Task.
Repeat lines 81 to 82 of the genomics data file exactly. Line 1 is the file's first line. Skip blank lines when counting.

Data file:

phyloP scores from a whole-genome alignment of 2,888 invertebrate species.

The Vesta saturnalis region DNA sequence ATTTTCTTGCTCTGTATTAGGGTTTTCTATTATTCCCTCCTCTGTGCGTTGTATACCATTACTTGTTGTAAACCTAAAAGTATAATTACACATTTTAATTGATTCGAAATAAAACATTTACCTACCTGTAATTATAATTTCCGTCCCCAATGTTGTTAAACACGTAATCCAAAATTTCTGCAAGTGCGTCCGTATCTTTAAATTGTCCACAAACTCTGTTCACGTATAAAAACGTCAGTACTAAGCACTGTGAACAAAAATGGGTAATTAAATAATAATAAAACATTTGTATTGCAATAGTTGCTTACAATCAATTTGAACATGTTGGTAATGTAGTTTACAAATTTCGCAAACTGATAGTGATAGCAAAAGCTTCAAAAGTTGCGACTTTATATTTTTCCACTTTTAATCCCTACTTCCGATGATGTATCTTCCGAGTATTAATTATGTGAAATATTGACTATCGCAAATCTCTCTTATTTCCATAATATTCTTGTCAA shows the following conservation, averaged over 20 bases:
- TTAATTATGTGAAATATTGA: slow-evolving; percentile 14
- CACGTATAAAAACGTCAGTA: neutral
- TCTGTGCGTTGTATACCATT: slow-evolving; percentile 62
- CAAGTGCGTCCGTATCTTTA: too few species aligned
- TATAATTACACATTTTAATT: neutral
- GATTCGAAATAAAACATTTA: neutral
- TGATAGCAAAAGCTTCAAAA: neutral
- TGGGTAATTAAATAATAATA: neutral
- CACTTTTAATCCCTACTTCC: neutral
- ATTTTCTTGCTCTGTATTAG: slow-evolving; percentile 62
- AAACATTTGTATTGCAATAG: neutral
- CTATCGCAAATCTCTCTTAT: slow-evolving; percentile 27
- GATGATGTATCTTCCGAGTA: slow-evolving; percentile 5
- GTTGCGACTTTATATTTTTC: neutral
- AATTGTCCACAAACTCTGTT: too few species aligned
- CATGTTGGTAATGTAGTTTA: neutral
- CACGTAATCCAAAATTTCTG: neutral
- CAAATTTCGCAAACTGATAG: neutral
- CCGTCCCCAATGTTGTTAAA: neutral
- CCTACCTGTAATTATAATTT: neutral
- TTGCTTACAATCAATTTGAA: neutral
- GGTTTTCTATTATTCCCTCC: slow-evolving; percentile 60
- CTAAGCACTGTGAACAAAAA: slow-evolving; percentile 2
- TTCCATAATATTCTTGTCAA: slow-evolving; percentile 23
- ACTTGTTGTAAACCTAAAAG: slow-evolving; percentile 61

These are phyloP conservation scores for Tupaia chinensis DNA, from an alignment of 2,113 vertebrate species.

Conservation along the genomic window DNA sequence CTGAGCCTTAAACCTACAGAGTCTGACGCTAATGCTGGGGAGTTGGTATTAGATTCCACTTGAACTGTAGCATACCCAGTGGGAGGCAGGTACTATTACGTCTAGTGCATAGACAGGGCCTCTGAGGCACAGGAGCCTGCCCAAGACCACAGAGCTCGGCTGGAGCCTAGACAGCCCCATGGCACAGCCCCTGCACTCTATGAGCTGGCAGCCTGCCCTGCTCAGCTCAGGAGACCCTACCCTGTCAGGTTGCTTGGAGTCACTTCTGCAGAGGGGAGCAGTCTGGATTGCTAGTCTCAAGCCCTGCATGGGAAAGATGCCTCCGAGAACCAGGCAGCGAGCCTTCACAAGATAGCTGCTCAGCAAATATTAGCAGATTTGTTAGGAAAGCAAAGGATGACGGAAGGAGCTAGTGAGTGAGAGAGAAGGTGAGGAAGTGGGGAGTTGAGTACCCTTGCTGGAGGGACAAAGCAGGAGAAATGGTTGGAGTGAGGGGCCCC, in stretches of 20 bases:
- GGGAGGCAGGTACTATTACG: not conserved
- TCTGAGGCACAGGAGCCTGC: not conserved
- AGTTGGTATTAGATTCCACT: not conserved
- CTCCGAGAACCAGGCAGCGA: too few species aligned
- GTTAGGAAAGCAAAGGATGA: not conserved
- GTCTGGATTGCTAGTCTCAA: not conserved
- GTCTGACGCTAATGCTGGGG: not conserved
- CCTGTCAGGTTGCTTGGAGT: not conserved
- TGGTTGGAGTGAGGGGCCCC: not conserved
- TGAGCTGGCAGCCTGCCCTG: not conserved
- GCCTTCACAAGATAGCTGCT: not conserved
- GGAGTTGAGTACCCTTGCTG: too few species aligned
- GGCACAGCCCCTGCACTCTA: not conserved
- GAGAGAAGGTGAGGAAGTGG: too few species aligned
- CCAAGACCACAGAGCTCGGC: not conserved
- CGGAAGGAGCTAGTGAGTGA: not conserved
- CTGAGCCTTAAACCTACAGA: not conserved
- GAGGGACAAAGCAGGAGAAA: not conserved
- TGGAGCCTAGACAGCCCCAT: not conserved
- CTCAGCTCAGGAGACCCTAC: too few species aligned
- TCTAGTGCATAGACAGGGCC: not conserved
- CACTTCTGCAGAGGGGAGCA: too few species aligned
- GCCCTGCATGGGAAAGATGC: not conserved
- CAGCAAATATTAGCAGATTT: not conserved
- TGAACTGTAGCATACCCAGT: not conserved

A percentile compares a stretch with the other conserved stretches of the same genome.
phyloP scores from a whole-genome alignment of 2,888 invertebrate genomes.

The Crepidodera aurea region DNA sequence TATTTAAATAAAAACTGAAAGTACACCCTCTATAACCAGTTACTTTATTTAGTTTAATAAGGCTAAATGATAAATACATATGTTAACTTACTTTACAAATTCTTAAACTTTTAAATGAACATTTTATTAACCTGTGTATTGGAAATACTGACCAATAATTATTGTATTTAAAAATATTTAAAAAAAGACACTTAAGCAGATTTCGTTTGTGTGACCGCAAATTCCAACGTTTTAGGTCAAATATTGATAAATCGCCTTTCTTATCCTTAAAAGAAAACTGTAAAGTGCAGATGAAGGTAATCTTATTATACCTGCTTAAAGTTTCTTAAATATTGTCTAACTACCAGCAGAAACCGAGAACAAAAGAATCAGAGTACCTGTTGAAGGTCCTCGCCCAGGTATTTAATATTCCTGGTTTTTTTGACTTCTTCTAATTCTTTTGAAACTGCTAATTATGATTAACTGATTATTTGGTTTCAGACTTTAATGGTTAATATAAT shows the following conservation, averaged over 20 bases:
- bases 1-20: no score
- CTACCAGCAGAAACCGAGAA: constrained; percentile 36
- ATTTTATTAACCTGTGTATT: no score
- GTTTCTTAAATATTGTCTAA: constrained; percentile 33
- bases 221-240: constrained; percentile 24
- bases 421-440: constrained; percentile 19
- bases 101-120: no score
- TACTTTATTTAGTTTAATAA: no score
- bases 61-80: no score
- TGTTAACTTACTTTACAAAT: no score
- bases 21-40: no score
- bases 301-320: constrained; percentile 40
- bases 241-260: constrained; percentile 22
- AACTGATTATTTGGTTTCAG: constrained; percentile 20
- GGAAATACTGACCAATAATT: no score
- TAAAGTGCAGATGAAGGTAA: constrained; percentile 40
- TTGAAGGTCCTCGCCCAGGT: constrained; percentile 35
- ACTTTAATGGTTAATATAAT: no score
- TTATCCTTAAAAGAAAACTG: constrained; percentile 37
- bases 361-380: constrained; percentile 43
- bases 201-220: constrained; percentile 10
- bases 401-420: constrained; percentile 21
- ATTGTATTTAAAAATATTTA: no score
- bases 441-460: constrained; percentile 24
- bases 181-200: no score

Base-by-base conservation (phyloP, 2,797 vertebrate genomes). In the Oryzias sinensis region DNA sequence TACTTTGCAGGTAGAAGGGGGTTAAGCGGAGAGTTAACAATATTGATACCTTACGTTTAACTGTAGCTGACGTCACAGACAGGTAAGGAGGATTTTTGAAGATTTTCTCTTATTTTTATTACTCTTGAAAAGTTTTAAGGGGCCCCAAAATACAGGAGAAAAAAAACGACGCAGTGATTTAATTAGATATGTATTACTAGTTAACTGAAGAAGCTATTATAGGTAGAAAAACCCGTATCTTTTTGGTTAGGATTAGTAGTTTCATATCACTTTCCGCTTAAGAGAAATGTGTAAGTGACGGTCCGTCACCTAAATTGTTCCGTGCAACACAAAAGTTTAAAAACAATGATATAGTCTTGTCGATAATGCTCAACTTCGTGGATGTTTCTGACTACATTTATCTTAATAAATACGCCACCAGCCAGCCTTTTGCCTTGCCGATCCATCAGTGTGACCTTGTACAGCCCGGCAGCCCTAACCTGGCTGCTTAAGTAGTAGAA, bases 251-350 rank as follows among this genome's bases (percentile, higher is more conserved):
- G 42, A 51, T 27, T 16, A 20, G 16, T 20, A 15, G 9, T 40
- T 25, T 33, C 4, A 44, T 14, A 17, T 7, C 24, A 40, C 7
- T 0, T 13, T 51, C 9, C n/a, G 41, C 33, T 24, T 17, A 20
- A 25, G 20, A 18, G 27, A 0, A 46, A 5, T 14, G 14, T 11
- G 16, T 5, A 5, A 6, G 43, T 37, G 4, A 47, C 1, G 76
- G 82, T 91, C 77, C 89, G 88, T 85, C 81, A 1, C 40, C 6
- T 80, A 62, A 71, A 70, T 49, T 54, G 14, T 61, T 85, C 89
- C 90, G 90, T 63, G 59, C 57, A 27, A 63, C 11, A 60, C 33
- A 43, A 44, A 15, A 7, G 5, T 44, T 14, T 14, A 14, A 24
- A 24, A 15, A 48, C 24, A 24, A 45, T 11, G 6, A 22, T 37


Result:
- bases 441-460: constrained; percentile 24
- bases 181-200: no score